John Grisham, hawklike legal eagle, millionaire bestselling author, spokesperson for middle-aged white pedophiles … oops. How did that one slip through the publicist’s net? Through Grisham’s own mouth, it seems, relayed via the UK’s Daily Telegraph in an interview taped for [...]

Morning Roundup: eBay and PayPal to part ways. Update on Ellora’s Cave vs. Dear Author

By Joanna Cabot
September 30, 2014 // 1 Comment

eBay and PayPal to Part Ways in 2015 (GigaOM) Thanks to pressure from activist investors, eBay and PayPal will be separate entities next year, ending 12 years of togetherness. *** Stephen King Predicts That Physical Books Are Here to Stay (GalleyCat) Author Stephen King predicts that the physical [...]

Aereo loses, cell phone privacy wins at Supreme Court today

By Chris Meadows
June 25, 2014 // 2 Comments

A pair of important Supreme Court decisions came down today—one disappointing and one critically important to anyone who uses mobile devices. The disappointing one is a 6-3 decision killing Aereo. The service that used dedicated individual miniature antennas to stream broadcast TV service to [...]

Another bad idea: Charging news aggregators for snippets

By Juli Monroe, TeleRead
May 13, 2014 // 0 Comments

Google is the bad guy yet again. Well, not just Google but other news aggregators. Spain is attempting to pass a law to force aggregators to pay for the content they collect. The argument for the law is that most people don’t click through headlines and snippets to get to the [...]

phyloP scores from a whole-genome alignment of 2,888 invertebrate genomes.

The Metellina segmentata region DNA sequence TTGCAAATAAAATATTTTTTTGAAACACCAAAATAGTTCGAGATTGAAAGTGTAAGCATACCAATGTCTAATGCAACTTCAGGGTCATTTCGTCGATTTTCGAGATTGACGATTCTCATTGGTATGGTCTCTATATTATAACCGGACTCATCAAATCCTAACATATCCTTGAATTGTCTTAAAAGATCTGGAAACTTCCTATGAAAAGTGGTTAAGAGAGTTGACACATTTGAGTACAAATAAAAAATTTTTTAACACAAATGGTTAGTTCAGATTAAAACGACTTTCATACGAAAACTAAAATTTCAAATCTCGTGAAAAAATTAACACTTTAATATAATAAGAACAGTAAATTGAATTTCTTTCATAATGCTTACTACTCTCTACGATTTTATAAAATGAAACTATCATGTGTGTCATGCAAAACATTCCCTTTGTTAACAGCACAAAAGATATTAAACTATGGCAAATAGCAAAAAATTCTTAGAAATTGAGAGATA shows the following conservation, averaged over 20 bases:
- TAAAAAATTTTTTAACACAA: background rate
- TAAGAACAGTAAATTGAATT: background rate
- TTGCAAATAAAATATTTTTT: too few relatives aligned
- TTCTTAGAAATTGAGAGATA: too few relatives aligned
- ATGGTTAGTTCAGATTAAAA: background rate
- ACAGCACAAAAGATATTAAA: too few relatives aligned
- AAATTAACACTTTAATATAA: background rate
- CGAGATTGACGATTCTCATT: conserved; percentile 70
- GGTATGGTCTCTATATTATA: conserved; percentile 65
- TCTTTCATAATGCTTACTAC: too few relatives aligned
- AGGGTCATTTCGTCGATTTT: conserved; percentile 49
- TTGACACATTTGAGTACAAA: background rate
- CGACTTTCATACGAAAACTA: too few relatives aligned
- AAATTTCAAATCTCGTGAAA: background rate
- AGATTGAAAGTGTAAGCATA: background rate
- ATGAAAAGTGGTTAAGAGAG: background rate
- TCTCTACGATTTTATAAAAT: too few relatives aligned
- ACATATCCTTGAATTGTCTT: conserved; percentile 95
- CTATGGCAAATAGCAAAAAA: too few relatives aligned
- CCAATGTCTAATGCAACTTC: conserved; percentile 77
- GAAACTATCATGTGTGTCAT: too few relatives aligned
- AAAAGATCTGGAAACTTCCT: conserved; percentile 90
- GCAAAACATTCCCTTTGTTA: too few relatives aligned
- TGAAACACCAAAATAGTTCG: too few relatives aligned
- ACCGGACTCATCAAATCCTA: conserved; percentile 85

UK Inspector of Prisons condemns political interference in book ban policy

By Paul St John Mackintosh
March 28, 2014 // 0 Comments

The storm of criticism that greeted the UK Government’s new policy of stopping anyone sending books to prisoners has gone beyond writers and left-wing politicians to professionals in the prisons system. Now, in an interview with The Independent, the UK Chief Inspector of Prisons, Nick [...]

Commercial drone use apparently legal in US after all…for now

By Chris Meadows
March 7, 2014 // 1 Comment

Remember that story I wrote the other day about the FAA’s restrictions against commercial use of drones? Motherboard reports that a federal judge has dismissed the FAA’s first (and only) case against someone making commercial use of a drone. 29-year-old Raphael Pirker, fined for filming a [...]

Morning Roundup: Getting the Most Out Of New eReaders, Google Books Appeal Filed

By libertyc
December 30, 2013 // 0 Comments

How to Get the Most Out of Your New eReader (GoodeReader) Today, we look at some of the great websites out there to aid you in your literary endeavors and look at some cool services that will get you the most out of your e-reader. *** Author’s Guild Files Appeal in Google Books Lawsuit (The [...]

Bob Kohn files appeal of publisher anti-trust settlements

By libertyc
December 23, 2013 // 4 Comments

Ah, the schadenfreude continues. Andrew Albanese at Publishers Weekly reports that Bob Kohn has filed his appeal of the approval of the Macmillan and Penguin e-book settlements. In the hearing a couple of weeks ago, Judge Cote suggested it was unlikely he would be found to have standing to appeal [...]